Saturday, March 17th, 2018

Victor Arano and Giovanny Gallegos are the two pitchers from the list last year that saw some brief major league time. Julio Urias and Daniel Castro made it from the 2016 list but a shoulder injury has sidelined Julio’s progress with the Dodgers and pedestrian talent has prevented Castro from continuing his major league stay. There was a repeat number one and five of the ten players on this list were repeats. Dropping off the list were Francisco Rios, Jose Cardona, Jose Luis Hernandez, Fernando Perez and Christian Villanueva. This is not a list filled with top prospects. Only Luis Urias has a significant shot at seeing full time major league time.

1. Luis Urias (Padres) 2B/SS - He started as a second baseman but the Padres have given him time at short. His future position may be second base but the arm is strong enough to play short and the range is there. It just would not be super elite for the position. The bat is the prize here, making contact and walking more than striking out, a trait not shared by many. He also peppers the gaps with line drives, with the capability of staying in the .300 neighborhood. There is very little power in his swing and not a lot of speed in his legs, but he would be a perfect two hole hitter. Luis could be ready to see major league time by mid-season, but the 2018 season will see him start in AAA. His career minor league average is .310.

2. Isaac Paredes (Tigers) SS/2B - Paredes was acquired from the Cubs in the Justin Wilson/Alex Avila trade. The Cubs signed Paredes out of Mexico in 2015. Isaac is another contact hitter who may lack the speed and build to stay at short. He does have a little power in his bat so a move to second or third could provide a team with an offensive second baseman or a defensive third baseman with decent power. He struggled a little bit in Low A (.217) after being traded by the Cubs. Still a teenager the Tigers could keep him at Low A to get his feet wet or challenge him with a promotion to High A where he would be considered one of the younger players in the league.

3. Jose Albertos (Cubs) RHP - Pitchers from Mexico usually are not hard throwers. The Cubs spent $1.5 million on Albertos because he can zing his fastball across the plate in the high 90s but generally sits on the higher side of the low 90s to the mid-90s. Like most pitchers from Mexico, they learn the change and Jose has a good one, making the fastball appear to have that much more velocity. A third pitch needs to be perfected for him to slide into the rotation, otherwise he may be best suited for the bullpen. Last year he pitched in the rookie leagues and did well. His career opposition batting average since signing is .176 and he strikes out 10.5 hitters per nine innings. Next year will be his big test when he starts a full season league.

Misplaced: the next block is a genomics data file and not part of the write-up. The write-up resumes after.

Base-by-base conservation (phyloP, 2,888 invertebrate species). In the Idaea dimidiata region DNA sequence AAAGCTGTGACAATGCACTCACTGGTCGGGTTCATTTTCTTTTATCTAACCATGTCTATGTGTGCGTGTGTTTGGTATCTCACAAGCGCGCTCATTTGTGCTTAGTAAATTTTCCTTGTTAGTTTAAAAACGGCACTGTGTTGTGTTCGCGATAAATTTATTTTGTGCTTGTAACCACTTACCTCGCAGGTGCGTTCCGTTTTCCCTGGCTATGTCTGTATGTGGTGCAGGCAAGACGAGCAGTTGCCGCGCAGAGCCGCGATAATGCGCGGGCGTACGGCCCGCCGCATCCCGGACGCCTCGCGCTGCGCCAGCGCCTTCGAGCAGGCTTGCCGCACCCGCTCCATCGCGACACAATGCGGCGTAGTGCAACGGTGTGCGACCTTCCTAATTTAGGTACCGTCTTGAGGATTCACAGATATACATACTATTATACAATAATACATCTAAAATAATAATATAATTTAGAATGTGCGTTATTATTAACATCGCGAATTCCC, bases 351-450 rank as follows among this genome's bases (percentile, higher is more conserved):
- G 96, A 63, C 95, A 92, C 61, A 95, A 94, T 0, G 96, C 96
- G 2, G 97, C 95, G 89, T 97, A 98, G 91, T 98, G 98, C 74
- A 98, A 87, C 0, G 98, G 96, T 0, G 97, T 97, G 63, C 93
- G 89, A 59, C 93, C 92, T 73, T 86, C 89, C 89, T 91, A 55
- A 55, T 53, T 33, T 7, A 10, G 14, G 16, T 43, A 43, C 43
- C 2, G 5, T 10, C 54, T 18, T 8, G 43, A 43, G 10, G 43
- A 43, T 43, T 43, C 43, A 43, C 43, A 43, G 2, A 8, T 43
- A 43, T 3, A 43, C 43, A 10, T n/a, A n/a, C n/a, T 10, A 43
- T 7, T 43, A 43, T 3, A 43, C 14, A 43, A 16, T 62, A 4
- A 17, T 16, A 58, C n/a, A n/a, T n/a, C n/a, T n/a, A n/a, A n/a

4. Andres Munoz (Padres) RHP - The first new player on this list. The Padres paid out a $700,000 bonus in 2015 to sign Munoz away from the Mexico City team. Since his signing his fastball has increased from the low 90s to sitting in the high 90s to hitting triple digits. All of his work has been out of the bullpen where he does not need to hold back. Finding the plate has been a struggle walking just over six hitters per nine innings. Also, he pitches out of the bullpen because he only has a fastball/slider combination. Those limitations will keep him in the bullpen as he rises through the ranks. Last year he got three appearances at Low A. That is where he should start the 2018 season. If the Padres want to see him develop more pitches and improve his control they could move him into a starter’s role, but myworld does not see that happening this year.

5. Victor Arano (Phillies) RHP - Victor is one of two pitchers from the list last year who saw major league time. After 2015 all of his time has been spent in the bullpen where he can unleash his fastball in the mid-90s. His slider may be his best pitch, the one he uses to retire hitters. While his numbers at AA Reading were not awe inspiring (4.19 ERA) the Phillies still promoted him to their major league club. He did well, limiting the opposition to a .158 average and striking out 11 hitters per nine innings. With a good spring his strong major league performance could give him a shot to start the season with the major league club, or ride that roller coaster, bouncing back and forth between AAA and the Phillies.